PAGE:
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In The News

USAID Operating Budget 'Could Get Rocky' Beyond 2014, Devex Reports

Devex: USAID looks ahead to uncertain operating budget
“The U.S. Agency for International Development will ‘exhaust’ this year any carryover funding it has to help offset operating expenses budget cuts included in the fiscal year 2014 omnibus bill, according to an agency official. That means things could get rocky in 2015 — if funding for Afghanistan continues to scale back and Congress decides the current operating budget is USAID’s new normal. USAID’s operating expenses budget took a hit this year, and agency planners are still trying to figure out what it means for the agency’s ability to pay salaries, hire new staff and fund the administrative costs of managing programs at headquarters and country missions beyond fiscal year 2014…” (Igoe, 2/10).

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Shaky Ceasefire In Syrian City Of Homs Highlights Difficulties Delivering Aid

The U.N. News Centre and New York Times report on the humanitarian situation and three-day ceasefire in the Syrian city of Homs.

U.N. News Centre: U.N. humanitarian chief urges safe passage for aid delivery to Syrians in need
“A top United Nations official said she is deeply disappointed that a three-day humanitarian pause agreed between the parties to the Syrian conflict was broken on Saturday and aid workers were deliberately targeted as they tried to deliver food and medicine to Homs…” (2/9).

U.N. News Centre: Syria: first civilians evacuated from Homs after nearly two-year siege, U.N. reports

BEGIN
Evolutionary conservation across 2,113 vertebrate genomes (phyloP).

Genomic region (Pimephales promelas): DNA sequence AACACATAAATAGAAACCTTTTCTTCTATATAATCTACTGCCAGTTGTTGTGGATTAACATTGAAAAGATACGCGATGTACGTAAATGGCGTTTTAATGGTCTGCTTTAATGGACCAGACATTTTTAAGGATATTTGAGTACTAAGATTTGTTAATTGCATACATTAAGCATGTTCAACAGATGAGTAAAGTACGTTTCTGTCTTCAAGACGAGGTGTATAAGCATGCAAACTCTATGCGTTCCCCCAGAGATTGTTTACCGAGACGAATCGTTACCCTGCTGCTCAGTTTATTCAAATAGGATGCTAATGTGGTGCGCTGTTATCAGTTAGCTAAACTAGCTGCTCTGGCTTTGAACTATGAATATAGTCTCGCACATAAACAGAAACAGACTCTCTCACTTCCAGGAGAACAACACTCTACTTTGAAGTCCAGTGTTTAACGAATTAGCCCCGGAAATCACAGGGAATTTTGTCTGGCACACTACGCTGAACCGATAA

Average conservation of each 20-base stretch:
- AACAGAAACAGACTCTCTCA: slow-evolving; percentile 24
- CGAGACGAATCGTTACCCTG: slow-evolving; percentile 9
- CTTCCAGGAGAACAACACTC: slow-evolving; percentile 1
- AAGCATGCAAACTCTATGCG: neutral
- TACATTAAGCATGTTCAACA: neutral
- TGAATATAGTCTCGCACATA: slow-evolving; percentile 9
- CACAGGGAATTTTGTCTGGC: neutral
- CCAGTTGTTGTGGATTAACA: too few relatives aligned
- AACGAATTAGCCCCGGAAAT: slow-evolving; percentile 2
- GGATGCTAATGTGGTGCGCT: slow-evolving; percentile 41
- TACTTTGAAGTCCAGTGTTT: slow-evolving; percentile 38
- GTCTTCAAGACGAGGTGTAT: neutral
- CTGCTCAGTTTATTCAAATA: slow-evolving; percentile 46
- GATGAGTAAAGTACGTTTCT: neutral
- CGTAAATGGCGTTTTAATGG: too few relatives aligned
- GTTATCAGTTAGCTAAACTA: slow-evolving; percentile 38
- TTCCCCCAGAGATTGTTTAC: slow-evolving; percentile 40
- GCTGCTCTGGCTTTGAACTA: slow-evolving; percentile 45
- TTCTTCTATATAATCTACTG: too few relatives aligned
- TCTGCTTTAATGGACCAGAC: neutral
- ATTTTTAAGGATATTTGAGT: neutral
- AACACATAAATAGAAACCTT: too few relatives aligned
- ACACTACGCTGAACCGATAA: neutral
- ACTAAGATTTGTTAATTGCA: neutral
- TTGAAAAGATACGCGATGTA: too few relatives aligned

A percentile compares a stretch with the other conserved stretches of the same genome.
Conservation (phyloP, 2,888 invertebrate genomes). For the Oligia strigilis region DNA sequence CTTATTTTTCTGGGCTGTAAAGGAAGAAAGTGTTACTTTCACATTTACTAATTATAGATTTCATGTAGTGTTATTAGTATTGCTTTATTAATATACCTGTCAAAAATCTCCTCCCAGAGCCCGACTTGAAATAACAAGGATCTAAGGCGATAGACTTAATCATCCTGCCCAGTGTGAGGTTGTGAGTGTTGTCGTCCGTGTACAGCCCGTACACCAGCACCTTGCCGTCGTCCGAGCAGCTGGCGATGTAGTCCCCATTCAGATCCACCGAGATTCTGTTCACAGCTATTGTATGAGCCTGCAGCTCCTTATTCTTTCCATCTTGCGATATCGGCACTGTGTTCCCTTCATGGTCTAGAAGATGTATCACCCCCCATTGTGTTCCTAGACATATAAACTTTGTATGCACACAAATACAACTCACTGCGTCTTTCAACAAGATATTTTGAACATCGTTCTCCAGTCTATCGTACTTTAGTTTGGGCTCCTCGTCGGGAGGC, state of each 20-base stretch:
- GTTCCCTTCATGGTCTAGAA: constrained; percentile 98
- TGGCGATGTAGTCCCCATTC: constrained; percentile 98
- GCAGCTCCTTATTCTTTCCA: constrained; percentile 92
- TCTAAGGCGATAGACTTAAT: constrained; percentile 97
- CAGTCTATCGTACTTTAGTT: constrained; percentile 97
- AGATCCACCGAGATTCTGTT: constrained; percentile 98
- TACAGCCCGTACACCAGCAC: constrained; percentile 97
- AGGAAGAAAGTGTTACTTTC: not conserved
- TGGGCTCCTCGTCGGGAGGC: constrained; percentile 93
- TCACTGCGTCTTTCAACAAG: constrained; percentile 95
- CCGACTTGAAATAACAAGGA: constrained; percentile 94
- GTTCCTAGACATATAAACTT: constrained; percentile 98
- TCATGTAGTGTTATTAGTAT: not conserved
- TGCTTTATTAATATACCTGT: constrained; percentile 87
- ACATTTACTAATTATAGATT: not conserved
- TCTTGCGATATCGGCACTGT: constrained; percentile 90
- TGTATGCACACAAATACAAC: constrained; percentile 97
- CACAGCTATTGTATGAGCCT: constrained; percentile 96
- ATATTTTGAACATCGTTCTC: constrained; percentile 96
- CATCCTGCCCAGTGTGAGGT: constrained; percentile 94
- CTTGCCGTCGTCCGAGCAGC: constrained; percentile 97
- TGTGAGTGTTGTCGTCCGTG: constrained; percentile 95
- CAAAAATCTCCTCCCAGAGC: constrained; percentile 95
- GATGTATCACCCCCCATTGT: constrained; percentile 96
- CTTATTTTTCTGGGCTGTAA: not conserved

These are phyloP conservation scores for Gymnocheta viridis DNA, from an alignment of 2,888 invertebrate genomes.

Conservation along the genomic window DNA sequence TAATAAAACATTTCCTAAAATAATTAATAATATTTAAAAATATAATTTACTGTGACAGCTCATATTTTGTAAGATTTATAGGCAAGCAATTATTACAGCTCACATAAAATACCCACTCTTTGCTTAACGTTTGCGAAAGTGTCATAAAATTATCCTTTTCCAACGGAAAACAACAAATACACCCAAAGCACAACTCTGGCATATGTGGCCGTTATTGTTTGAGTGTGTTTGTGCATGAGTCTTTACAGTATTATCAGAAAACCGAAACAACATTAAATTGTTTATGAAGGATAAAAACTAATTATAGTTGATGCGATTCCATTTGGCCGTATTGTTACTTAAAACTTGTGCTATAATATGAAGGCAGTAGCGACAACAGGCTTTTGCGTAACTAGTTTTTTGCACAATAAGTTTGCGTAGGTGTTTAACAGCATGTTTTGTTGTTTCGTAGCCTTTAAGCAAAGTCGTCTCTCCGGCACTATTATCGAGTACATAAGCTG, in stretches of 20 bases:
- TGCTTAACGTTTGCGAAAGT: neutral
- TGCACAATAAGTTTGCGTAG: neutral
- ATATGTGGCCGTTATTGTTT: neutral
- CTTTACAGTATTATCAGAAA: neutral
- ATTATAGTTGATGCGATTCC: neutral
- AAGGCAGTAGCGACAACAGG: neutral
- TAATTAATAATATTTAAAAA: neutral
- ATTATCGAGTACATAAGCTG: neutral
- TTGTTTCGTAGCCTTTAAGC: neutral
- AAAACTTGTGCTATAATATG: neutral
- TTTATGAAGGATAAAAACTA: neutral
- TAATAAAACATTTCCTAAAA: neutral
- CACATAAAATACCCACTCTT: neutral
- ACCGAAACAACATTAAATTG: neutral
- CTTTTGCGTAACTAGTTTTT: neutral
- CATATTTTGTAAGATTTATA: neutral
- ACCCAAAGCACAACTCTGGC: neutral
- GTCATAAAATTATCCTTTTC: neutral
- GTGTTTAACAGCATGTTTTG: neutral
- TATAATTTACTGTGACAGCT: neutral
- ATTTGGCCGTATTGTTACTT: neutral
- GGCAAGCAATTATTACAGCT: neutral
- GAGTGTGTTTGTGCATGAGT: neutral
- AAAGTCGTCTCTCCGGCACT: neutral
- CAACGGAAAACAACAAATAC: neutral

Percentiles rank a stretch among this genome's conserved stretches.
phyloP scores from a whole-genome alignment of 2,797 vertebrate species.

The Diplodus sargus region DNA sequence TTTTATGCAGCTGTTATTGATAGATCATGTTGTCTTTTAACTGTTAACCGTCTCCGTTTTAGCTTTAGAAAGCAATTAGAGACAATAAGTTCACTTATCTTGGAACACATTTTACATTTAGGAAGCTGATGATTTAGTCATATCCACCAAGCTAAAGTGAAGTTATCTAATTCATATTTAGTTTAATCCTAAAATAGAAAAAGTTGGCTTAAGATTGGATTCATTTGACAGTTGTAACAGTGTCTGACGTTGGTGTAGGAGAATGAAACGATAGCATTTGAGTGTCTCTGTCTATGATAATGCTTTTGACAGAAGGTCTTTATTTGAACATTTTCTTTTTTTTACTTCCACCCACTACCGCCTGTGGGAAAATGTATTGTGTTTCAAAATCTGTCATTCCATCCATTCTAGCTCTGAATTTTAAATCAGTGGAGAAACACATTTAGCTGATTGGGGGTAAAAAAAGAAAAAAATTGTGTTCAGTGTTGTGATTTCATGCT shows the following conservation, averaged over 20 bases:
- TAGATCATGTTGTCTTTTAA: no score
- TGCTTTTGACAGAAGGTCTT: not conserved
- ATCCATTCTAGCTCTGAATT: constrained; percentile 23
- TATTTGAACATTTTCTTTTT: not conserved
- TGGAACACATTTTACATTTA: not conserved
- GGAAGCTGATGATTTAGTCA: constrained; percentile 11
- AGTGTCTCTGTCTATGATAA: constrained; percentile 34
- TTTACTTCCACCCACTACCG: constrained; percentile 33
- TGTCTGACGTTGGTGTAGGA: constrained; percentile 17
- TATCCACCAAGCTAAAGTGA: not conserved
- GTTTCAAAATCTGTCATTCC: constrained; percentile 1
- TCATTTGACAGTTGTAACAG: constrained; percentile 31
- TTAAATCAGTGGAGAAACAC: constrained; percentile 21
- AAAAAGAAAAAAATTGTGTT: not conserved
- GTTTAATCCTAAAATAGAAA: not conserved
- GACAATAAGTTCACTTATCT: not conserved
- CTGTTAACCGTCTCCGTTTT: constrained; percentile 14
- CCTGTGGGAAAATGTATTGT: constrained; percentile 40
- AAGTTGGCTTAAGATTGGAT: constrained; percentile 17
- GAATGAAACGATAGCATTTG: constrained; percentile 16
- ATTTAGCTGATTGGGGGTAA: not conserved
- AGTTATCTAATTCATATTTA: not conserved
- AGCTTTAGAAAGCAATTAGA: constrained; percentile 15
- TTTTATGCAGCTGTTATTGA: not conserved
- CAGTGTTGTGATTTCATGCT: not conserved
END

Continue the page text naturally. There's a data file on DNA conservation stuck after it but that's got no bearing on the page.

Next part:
“As the first of 2,500 Syrians trapped by war in the Old City of Homs without aid for nearly two years were evacuated today under a three-day accord allowing people out and aid in, the United Nations called for immediate access to nearly 1.6 million others throughout the country who have been without regular food or medical supplies for many months…” (2/7).

New York Times: Break in Siege Is Little Relief to Syrian City
“A three-day humanitarian ceasefire in the Syrian city of Homs was supposed to be a small breakthrough, a moment of relief for civilians trapped in a grim civil war. But mortar rounds and gunfire struck near aid convoys, damaging vehicles and leaving victims lying in the streets…” (Hubbard, 2/9).

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U.S. To Announce About $300M In Aid To Afghanistan

News outlets report on an expected announcement from the Obama administration regarding aid to Afghanistan.

Bloomberg: Afghanistan Aid of $300 Million Pledged by U.S. Agency
“The U.S. is proposing almost $300 million in new aid programs over five years for Afghanistan in an effort to stabilize the economy and offset losses after U.S. forces withdraw. … The assistance covers education, trade and agricultural initiatives meant to sustain advances and build on them, said Larry Sampler, who heads U.S. Agency for International Development programs in Afghanistan…” (Gaouette, 2/10).

Devex: U.S. announces fresh aid for Afghanistan
“…Washington is expected to announce on Monday about $300 million in fresh aid programs to help Afghanistan mitigate the effects of the drawdown of foreign troops and likely receiving less official development assistance this year…” (Santamaria, 2/10).

Reuters: U.S. aid plan seeks to shield Afghanistan from end to war economy
“The Obama administration will unveil on Monday a package of aid initiatives it hopes will help Afghanistan, still one of the world’s poorest countries after a dozen years of massive international aid efforts, shield itself from the departure of foreign troops and an expected drop in assistance…” (Ryan, 2/9).

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Crisis Planning, Government Cooperation Bolstered Aid Efforts In Typhoon Haiyan Response

The Guardian: Typhoon Haiyan disaster response: how the relief effort worked